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Paper Topic:

`Invisible Man` by Ralph Ellison

Invisibility and Blindness

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Invisibility and Blindness

Ralph Ellison 's The Invisible Man is beaming with references to race especially the racial indifference experienced by blacks in a society dominated by whites . The

motif of blindness ' or invisibility ' is sketched almost throughout the novel which essentially revolves around the character of the narrator or of the invisible man ' so to speak Ellison 's literary exposure of the character of the narrator is a resounding indication of how blacks are treated in the society and how the dominance of whites greatly affects and distorts their perception of the world

At the onset of the novel , the situation wherein the narrator is compelled to fight in the battle royal ' in the presence of the white superiors watching in a sort of entertainment indicates the initial proof which the novel seeks to highlight . While fighting with other blacks in the form of boxing , the narrator had to endure the challenge of fighting some of his schoolmates as part of the entertainment (p 3

Ironically , it appears that the situation besetting the narrator exemplifies his notion of black humility in to achieve progress even in the appalling face of enjoyment by the white superiors . This signifies the presumption that blacks were treated as some sort of an object of entertainment ' rather than as human beings who should be treated as beings with a sense of dignity and humiliation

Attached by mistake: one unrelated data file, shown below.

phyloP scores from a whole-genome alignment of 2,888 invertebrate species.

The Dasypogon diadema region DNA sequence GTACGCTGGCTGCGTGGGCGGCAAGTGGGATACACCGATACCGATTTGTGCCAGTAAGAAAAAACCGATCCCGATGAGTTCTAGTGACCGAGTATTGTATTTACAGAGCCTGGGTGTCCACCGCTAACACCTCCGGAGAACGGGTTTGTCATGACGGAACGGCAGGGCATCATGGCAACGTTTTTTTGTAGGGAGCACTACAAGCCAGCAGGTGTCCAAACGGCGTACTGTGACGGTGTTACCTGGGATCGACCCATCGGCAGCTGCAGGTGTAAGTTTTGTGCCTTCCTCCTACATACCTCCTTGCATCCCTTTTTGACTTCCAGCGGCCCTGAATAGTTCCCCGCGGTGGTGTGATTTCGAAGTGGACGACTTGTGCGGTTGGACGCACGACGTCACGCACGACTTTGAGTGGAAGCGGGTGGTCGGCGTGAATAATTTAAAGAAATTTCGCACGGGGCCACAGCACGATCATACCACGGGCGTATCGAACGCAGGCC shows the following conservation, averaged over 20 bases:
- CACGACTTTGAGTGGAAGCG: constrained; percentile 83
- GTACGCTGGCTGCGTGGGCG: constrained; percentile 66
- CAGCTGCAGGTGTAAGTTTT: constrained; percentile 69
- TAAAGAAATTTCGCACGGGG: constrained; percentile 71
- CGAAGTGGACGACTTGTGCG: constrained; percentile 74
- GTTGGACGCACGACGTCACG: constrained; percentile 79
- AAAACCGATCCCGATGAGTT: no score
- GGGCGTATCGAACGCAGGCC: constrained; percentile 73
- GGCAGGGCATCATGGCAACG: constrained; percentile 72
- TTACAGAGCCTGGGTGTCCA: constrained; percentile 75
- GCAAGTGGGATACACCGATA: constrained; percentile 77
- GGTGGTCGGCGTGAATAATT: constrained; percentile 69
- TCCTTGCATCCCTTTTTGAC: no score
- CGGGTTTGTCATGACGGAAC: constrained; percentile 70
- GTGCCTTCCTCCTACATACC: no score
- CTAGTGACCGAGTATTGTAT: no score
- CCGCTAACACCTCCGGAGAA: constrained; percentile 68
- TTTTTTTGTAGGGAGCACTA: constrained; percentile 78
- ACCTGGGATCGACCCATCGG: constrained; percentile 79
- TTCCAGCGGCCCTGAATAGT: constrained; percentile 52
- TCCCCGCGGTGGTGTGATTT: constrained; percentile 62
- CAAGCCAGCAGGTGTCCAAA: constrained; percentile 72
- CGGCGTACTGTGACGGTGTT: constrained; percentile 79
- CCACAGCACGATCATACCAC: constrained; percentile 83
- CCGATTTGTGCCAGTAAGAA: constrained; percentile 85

The battle royal ' scene indicates that blacks were treated invisibly or blindly by the whites . This is in the sense that they were not seen as human beings who share the same character and emotions such as the whites who fancy the blacks fighting against one another . More to being just another reflection of white supremacy and the subjugation of the blacks under the dictates of whites , the battle royal scene portrays how whites were blinded by their belief that , because they are `supreme ' all because of their color or race , they can treat those who are different from them such as blacks as mere objects that satisfy the needs and wants of whites

Another part of the book which showcases the motif of blindness or invisibility is the part where the narrator accidently brings Mr . Norton before the house of Jim Trueblood , a black man who impregnated Mr Norton 's daughter , as part of his task to tour the rich white trustee around the grounds . The fact that Jim lived in a log cabin ' in the college outskirts after bringing disgrace upon the black community (p 32 ' indicates the presumption that his actions came at a price he had to pay . The fact that there was an apparent distance which...

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